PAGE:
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C. Education

Sex-ed landscape shifting across the nation - Pauline Vu, MCT NEWSPAPERS, June 5, 2007

While a majority (of the states) still requires that abstinence be stressed in sex education, lately there has been a movement toward comprehensive education that teaches about contraception along with abstinence.This shift has been bolstered by Democratic gains in statehouses and Congress.
The April study, which tracked 2,000 children, half of whom took abstinence-only classes, found that students in those classes were just as likely as their peers to have premarital sex. But the study also reported that teenagers in the abstinence classes weren't less likely to use condoms, something critics of abstinence-only programs have claimed would happen.

We're here. We're sexual. GET USED TO IT - Barbara Miner, Color Lines, May-June 2008

For the last decade, schools around the country have been badgered and bribed into pumping these sorts of ideas into students’ heads through abstinence-only programs — that is, those relatively few schools that teach sex education in the first place. [...]
Over the past year, this surging abstinence-only education movement has finally shown signs of retreat. 
Numerous studies have proven it to be ineffective, even harmful [...] But as abstinence fades, the increasingly pressing question is this: What will rise in its place?

Abstinence education does not reduce sexual activity in teens - Sue Mueller, foodconsumer.org, April 14, 2007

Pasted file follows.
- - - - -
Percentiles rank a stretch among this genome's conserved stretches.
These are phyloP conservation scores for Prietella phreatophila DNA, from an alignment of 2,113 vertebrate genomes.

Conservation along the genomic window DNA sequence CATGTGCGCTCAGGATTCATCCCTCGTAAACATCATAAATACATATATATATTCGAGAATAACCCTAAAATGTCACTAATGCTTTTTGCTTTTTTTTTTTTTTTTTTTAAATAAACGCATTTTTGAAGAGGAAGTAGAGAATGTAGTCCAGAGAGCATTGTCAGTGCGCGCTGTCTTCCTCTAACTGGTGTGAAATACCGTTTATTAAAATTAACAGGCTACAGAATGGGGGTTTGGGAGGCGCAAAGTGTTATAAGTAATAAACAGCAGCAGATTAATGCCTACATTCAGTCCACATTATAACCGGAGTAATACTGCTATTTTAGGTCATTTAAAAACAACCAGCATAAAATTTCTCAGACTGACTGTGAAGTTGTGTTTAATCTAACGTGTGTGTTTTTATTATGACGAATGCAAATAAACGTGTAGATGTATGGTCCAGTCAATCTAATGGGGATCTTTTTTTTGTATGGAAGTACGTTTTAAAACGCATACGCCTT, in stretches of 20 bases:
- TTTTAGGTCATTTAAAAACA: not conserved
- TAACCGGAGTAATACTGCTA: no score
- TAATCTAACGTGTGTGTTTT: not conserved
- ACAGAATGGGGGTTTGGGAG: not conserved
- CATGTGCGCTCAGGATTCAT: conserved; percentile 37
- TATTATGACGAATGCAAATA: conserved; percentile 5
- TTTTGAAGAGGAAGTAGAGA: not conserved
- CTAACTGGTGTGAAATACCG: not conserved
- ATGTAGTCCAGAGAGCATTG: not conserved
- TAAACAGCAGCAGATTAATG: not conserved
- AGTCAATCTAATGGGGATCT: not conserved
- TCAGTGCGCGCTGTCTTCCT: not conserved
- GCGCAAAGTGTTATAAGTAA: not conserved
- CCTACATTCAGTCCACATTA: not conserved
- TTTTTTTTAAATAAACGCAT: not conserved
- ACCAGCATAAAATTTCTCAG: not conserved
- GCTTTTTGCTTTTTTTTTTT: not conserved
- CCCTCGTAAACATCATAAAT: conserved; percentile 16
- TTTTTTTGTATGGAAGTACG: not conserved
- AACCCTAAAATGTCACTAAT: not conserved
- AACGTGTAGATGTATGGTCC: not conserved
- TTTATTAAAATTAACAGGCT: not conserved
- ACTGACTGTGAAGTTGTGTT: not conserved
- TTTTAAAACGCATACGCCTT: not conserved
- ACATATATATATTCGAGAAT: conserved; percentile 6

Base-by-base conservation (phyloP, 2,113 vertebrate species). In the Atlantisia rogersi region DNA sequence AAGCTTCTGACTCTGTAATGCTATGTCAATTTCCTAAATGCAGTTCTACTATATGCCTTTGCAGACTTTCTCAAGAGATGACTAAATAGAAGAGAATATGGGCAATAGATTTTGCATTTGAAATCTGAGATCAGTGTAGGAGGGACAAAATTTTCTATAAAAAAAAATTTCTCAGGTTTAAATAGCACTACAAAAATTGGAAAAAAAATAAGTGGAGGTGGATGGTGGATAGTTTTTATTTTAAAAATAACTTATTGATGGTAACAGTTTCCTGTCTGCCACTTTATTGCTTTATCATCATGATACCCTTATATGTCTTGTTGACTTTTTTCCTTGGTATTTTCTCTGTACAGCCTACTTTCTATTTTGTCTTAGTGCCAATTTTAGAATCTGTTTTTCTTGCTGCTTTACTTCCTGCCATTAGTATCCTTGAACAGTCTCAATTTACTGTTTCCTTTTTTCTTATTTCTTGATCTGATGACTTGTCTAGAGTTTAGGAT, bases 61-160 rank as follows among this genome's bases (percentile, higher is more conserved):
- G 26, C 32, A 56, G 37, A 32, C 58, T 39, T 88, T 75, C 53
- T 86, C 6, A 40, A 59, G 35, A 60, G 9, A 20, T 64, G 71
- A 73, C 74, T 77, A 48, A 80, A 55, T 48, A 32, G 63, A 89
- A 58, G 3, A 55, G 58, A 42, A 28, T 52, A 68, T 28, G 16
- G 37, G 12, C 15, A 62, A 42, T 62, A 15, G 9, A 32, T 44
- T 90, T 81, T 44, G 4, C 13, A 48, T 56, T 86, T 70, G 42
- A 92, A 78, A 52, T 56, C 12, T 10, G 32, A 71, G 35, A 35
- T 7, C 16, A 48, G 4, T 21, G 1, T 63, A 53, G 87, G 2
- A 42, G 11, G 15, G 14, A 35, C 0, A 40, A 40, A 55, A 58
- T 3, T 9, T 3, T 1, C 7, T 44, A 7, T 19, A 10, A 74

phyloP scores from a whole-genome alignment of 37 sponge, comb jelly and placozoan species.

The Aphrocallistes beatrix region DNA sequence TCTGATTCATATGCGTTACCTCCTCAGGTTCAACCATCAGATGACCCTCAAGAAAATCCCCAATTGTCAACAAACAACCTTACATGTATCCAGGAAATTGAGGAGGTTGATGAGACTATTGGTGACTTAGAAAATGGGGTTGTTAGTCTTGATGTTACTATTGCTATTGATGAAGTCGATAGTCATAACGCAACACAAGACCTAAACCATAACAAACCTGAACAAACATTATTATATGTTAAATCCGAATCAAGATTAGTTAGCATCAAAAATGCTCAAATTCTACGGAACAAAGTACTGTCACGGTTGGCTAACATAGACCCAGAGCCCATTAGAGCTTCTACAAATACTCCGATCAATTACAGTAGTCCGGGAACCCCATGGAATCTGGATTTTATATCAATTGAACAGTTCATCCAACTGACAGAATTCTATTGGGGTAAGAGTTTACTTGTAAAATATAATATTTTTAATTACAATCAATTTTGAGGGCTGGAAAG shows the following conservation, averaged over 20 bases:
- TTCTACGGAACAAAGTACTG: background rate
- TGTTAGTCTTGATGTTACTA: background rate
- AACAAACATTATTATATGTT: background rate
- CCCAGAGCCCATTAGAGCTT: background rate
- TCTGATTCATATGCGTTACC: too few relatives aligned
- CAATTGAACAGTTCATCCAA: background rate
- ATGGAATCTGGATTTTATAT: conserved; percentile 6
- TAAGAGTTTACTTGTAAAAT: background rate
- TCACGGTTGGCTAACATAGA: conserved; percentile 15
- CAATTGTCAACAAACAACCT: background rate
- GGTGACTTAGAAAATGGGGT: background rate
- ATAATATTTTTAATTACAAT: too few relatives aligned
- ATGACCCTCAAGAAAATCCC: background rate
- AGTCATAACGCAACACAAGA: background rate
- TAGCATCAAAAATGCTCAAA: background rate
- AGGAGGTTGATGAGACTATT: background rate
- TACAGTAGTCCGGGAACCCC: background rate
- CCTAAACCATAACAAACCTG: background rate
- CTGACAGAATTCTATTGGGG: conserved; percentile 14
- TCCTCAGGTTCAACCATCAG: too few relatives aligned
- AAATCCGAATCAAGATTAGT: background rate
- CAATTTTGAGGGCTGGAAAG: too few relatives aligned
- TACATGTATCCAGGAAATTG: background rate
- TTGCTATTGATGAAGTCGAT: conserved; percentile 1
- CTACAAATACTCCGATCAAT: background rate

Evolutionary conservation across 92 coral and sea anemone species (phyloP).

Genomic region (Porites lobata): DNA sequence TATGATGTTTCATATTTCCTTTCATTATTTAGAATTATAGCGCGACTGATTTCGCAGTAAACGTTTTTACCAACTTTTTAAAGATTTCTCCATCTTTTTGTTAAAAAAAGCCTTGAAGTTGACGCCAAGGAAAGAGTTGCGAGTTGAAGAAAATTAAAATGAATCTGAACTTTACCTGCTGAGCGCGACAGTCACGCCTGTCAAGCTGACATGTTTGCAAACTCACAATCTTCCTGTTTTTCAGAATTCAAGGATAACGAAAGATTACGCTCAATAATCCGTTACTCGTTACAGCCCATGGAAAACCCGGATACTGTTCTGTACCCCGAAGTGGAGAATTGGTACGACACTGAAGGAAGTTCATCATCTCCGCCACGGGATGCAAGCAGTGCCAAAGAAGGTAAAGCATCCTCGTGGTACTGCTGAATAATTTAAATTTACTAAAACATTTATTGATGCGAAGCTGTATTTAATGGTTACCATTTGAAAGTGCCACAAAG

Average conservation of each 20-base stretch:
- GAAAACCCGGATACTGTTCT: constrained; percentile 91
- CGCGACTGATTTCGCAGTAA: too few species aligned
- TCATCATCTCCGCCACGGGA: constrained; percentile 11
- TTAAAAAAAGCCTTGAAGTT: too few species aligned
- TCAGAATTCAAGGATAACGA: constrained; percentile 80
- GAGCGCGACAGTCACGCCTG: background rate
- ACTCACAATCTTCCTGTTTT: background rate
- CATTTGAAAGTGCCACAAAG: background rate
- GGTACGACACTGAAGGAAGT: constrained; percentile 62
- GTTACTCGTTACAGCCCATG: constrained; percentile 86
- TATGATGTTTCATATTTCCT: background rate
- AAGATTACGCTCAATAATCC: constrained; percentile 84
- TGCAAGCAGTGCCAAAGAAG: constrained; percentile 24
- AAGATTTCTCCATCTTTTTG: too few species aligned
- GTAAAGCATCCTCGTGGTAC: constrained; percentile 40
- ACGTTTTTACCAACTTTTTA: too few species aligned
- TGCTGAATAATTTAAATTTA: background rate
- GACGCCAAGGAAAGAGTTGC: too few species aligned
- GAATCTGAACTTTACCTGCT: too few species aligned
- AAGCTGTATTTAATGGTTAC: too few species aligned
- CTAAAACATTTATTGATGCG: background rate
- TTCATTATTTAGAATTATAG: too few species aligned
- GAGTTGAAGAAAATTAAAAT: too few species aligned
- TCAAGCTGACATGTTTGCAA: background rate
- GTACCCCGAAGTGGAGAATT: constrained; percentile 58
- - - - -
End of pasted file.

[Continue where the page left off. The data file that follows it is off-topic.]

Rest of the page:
A new study authorized by US Congress has found that the federal abstinence education programs that encourage adolescents to abstain from having sex during their early years proved ineffective. 
The abstinence program did not persuade youth from having sex, nor change their other sexual behavior including condom use [...]. 
Teens who had sex started having sex at a mean age of 14.9 years. [...]

Teen magazine with nude pics? Yes, in Germany - Elisa Ung, The Philadelphia Inquirer, September 13, 2006

The column highlights a basic cultural divide between much of Europe and the United States when it comes to sex. 
And Gernandt points to Germany's lower teenage pregnancy rate as proof of which approach is better.
About 85 of 1,000 U.S. young people ages 15 to 19 become pregnant, compared with 16 out of every 1,000 in Germany.

Mentors for boys difficult to enlist - Lisa Grzyboski, Courier-Post Online, January 20, 2008

Every year the Volunteers of America youth services director enrolls 80 Camden teens who have served time in juvenile detention in a program aimed at helping them turn around their lives. Each of the mostly male teens is supposed to receive an adult mentor of the same gender [...].
But sometimes it's the prospect of a one-on-one relationship that keeps people, especially men, from mentoring, Jakubowski said. At a time when the media is dominated by stories about sex offenders and child sex abuse, some people worry about being unjustly accused of inappropriate touching or worse.

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